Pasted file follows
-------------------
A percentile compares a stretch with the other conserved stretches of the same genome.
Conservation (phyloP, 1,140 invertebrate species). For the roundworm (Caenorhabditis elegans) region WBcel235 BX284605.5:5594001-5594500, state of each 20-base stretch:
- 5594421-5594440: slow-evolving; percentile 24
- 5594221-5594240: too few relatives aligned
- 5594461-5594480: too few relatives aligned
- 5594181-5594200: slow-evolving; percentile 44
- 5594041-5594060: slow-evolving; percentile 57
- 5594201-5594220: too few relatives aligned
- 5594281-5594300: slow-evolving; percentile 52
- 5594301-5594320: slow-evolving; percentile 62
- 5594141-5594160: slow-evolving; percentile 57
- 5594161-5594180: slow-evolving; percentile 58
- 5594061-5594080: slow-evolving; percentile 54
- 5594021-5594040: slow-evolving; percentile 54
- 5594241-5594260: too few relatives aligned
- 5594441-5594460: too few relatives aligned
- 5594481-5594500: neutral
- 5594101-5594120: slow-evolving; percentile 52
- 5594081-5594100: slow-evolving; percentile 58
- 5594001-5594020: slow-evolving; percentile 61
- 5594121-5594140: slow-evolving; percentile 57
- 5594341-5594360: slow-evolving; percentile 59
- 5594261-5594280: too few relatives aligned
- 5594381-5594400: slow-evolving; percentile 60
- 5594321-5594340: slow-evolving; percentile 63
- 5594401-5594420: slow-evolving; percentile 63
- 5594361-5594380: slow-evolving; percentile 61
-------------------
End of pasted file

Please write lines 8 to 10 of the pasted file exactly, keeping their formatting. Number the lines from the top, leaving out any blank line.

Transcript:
- 5594201-5594220: too few relatives aligned
- 5594281-5594300: slow-evolving; percentile 52
- 5594301-5594320: slow-evolving; percentile 62